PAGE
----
In a large pot over medium-high heat melt the butter. Add the onion and cook, stirring often, until translucent, a few minutes. Add the curry paste and the carrots and cook for another 5-10 minutes, stirring often. This will help develop the flavor. Add the coconut milk, salt, and water and simmer until the carrots are tender, another 10-15 minutes. Puree with a stick blender until velvety. Taste and add more water and salt as needed. Serve topped with chopped cilantro, toasted walnuts, and a drizzle of olive oil. Sourdough toast makes a nice accompaniment.



Hi there. I hope things aren't too hectic at your house, getting ready to cook for five or ten or thirty. Ironically, Thanksgiving week is probably the week we do the least cooking here; we don't host, and the cousins that do host are so organized that they pack everyone home with a mountain of leftovers in tupperware. We spend the days afterward enjoying the glory that is The Mashed Potato-Cranberry Sauce-Gravy-Turkey sandwich. I'm looking forward to it.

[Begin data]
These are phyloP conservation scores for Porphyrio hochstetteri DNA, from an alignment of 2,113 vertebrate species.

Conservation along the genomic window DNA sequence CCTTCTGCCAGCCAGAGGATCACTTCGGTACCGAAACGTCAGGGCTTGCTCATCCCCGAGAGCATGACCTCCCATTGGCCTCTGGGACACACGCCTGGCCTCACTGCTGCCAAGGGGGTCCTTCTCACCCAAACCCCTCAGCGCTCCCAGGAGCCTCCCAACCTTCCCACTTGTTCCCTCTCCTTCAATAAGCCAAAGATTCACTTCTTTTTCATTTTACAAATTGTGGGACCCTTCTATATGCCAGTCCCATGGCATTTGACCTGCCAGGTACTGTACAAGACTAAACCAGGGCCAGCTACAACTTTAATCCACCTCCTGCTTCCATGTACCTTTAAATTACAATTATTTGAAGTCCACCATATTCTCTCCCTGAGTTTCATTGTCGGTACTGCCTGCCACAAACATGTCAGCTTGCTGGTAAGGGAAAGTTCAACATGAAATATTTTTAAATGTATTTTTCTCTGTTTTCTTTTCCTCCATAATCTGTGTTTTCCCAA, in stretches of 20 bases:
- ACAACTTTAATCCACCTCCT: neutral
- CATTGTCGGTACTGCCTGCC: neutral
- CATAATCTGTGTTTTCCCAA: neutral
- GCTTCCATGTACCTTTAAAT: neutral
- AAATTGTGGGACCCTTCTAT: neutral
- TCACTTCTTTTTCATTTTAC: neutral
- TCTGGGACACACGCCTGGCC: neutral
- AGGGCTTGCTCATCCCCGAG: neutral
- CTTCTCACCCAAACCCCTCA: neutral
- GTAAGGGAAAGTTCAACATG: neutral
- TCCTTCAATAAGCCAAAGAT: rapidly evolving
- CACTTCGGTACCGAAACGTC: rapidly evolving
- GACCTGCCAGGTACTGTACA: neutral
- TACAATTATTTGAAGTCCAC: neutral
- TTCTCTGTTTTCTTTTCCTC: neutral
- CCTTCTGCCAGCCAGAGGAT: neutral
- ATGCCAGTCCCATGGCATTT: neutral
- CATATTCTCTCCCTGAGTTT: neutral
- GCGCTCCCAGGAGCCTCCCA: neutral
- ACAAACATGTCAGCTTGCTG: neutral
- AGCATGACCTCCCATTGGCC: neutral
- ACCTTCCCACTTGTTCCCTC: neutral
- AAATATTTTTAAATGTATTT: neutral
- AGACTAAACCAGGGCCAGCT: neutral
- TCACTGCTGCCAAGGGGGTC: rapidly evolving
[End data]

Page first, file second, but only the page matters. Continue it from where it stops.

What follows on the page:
In the meantime, though, in the lead up, we've been cooking more the past few days than we have in months. We took a trip to transition from the busy season to the off season, a trip that involved an absolutely worth it but bankrupting amount of eating out, and when we got back I found myself with an overwhelming desire to cook and eat in my own kitchen. I spent the better part of Sunday afternoon making sandwich bread and yogurt and Alice Water's excellent spinach lasagna, and finally a loaf of lemon poppyseed bread. Saturday we tried my friend Sarah's seared halibut with coriander and carrots, only with local haddock instead. Friday I made a bean soup from Nina Planck's excellent Real Food Cookbook, a very plain bean soup I didn't entirely expect to like, but that everyone in our house deemed excellent. Tonight if all goes according to plan we'll be having a seafood stew from Jerusalem. It feels good.

In other highlights, this weekend marks the official start of eggnog season. We'll be kicking it off with a nine-dozen-egg batch of Colonel Miles Cary's eggnog.